Oct. 2, 1922
These papyri fall into two lots, viz: (A) a small set of 8 bought separately and to be priced apart from the others; (B) the residue of the Darb el-Gerza find of an archive of the reigns of Gaius, Claudius & Nero, of which some fine rolls and a number of fragments were acquired last year as part of the joint purchase by the B. M., Michigan, Cornell, Princeton, & Geneva, and were divided among the contributors (except Michigan).
Apart from the two Coptic papyri, these consist of Greek documents of the 2nd century, very likely all coming from a find recently made at Theadelphia. This I infer from the fact that a number of Theadelphia. This I infer from the fact that a number of Theadelphia papyri, largely but not entirely of about the reign of Hadrian, have appeared in the market lately, several in the collection brought by Nahman this summer and a few in Lot B below. The single pieces are:
1. Coptic account. 7th cent. Writing both sides. Complete 8 3/4" x 3 3/4".
2. Coptic contract. 7th cent. (?) Perfect. 4 1/4" x 8".
3. Very cursively written document dated in the 21st year of Hadrian (A.D. 136-7), character at present uncertain. Theadelphia. Probably nearly complete. 5" x 2 1/4".
4. Receipt for money, apparently dated in the reign of Marcus Aurelius. Theadelphia. Very cursively written. Complete but damaged and defaced. 7" x 3 1/4".
5. Receipt. Dated Epeiph 12, 17 Hadrian (=A.D.133). Theadelphia. Slightly imperfect on the left. 6 1/2" x 2 1/2".
6. register (list of names). Parts of 4 columns. 2nd cent. 7 3/4" x 12 1/2".
7. Recto. Money account, probably official; two imperfect cols. 2nd cent. Verso. Account of hay; 1 short complete column, preceded by scanty remains of 1 col. in blacker ink. 2nd cent. 9" x 7 1/4".
8. Imperfect and defaced document, apparently a register or account. 2nd century. 9" x 6 3/4".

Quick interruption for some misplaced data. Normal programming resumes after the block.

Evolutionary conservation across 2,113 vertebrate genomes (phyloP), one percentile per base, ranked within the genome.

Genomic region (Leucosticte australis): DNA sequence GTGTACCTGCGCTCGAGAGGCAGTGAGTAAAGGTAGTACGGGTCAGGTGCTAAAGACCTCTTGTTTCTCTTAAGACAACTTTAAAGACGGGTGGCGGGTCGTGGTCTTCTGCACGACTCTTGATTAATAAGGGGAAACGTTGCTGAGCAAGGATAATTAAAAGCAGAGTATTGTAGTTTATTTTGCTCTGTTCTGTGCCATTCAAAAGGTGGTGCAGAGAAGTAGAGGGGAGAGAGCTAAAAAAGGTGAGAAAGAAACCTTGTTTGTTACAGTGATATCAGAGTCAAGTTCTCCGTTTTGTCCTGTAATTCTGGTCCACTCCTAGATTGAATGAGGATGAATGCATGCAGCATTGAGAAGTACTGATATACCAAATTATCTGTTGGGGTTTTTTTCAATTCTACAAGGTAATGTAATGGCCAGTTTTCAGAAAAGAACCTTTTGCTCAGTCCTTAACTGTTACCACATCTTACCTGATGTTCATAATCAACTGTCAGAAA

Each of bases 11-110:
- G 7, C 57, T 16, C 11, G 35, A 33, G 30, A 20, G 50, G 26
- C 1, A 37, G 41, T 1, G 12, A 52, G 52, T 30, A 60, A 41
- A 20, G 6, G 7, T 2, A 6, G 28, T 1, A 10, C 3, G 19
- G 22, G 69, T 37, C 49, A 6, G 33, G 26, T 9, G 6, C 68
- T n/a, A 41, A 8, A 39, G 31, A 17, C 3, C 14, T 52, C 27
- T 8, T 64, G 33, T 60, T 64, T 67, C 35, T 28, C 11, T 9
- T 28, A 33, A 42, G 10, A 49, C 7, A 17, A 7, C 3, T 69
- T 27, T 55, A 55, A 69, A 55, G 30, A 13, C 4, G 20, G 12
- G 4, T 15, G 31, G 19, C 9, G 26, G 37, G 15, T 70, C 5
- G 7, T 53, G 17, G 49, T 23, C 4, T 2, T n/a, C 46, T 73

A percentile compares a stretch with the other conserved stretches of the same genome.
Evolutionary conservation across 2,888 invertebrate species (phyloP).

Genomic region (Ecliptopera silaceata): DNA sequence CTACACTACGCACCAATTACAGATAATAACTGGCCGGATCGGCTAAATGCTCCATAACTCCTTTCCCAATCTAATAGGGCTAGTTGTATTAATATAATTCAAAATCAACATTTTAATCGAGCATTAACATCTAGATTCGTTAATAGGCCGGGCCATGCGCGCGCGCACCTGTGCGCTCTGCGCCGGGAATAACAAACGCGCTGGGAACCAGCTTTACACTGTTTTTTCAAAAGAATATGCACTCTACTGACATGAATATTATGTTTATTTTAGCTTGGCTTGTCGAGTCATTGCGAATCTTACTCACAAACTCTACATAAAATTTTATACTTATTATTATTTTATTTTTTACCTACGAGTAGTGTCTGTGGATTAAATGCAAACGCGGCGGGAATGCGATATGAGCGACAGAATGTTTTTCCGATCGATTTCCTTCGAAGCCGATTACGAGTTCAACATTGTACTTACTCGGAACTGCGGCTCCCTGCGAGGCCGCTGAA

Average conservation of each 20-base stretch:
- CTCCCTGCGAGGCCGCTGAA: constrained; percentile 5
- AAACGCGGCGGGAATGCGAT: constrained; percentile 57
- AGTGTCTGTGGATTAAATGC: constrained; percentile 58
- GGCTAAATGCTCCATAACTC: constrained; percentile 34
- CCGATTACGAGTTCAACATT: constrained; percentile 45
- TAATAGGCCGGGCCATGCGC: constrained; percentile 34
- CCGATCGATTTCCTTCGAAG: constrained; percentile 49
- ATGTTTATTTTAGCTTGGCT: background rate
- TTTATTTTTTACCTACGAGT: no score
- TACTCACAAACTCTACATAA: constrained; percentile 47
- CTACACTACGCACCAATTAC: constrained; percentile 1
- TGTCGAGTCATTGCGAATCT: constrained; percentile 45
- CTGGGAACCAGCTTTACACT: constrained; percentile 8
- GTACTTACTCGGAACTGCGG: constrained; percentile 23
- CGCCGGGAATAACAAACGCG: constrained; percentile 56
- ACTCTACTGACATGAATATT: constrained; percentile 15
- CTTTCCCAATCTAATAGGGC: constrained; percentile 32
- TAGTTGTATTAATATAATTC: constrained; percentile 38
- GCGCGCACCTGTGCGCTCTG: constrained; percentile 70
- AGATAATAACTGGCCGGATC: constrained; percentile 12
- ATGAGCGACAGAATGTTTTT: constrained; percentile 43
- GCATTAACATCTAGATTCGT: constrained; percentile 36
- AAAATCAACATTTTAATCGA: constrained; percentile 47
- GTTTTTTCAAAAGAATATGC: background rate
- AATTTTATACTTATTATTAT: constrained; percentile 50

These belong, as stated above, to the Darb el-Gerza find, and are of the same character as those acquired last year; that is, they are mainly taxation accounts, census lists, and registers of various kinds, with a few letters and some petitions, returns, etc. The presence in this lot of several notifications of death addressed to the comogrammateus of Philadelphia suggests that the archive was that of one or other ( or perhaps of a seccession) of the commogrammateis. Mixed up with the main body of papyri are a few from Thedelphia and one (Packet VI, no.15) 4th cent. petition; but the bulk of the collection consists of the Philadelphia archive. Nearly all the dated papyri are of the reign of Claudius, but there are a few (in this and last year's lot) from the early years of Nero, one or two (in last year's lot only) of Gaius, and one (Packet VI, no.10) apparentyl of the 18th year, which can only be that of Tiberius (A.D.31-2).
The papyri have been rejected by the Cairo dealers on the ground that, being only registers, they were of no value. They are certainly, at first sight (with several notable exceptions), rather unprepossessing; often in bad condition, usually very cursively written, and in difficult therefore to decipher or elucidate; but I believe they will prove to be of very considerable historical interest. They will make it possible to form a fairly complete idea of the population and general condition of Philadelphia in the middle of the 1st cent., and will also throw light on the activities of the comogrammateis. It is highly desirable that the whole collection should be published in one lot, and I venture to repeat the suggestion made last year, that there shoulf be a joint publication of the London, Geneva, Michigan, Princeton, and Cornell papyri from this archive. Such a publication would be of real importance for the economic history of the Fayum.